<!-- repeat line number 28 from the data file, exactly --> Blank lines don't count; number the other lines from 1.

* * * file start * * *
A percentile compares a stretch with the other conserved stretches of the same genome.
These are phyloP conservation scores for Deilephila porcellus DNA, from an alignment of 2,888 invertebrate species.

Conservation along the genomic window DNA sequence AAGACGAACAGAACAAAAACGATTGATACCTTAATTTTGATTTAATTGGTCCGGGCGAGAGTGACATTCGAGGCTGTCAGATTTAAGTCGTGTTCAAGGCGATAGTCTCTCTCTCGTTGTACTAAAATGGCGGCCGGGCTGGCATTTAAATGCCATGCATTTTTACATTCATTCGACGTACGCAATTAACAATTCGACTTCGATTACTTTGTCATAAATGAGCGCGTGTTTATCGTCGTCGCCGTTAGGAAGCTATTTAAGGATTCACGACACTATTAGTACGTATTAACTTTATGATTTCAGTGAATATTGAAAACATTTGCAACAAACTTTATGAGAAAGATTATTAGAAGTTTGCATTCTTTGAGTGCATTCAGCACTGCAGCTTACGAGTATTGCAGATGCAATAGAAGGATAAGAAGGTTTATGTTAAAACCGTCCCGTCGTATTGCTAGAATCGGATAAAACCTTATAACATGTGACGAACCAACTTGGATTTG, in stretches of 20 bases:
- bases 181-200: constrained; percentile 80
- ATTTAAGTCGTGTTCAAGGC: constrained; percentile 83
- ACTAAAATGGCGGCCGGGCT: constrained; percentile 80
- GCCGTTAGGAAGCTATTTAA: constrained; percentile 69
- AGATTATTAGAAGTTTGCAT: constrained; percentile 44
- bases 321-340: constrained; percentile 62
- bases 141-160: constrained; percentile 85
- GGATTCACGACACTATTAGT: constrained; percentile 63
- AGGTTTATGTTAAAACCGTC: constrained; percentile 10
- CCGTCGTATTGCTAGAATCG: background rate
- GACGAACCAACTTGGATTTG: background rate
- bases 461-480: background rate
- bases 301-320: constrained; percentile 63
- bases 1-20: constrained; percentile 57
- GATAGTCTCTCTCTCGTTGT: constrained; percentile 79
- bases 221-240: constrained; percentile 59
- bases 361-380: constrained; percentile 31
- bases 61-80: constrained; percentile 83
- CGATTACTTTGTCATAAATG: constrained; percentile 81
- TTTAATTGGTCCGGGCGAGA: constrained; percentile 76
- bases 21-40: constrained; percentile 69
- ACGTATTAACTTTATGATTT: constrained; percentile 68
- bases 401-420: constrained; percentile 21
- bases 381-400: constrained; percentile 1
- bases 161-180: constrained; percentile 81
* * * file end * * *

- bases 161-180: constrained; percentile 81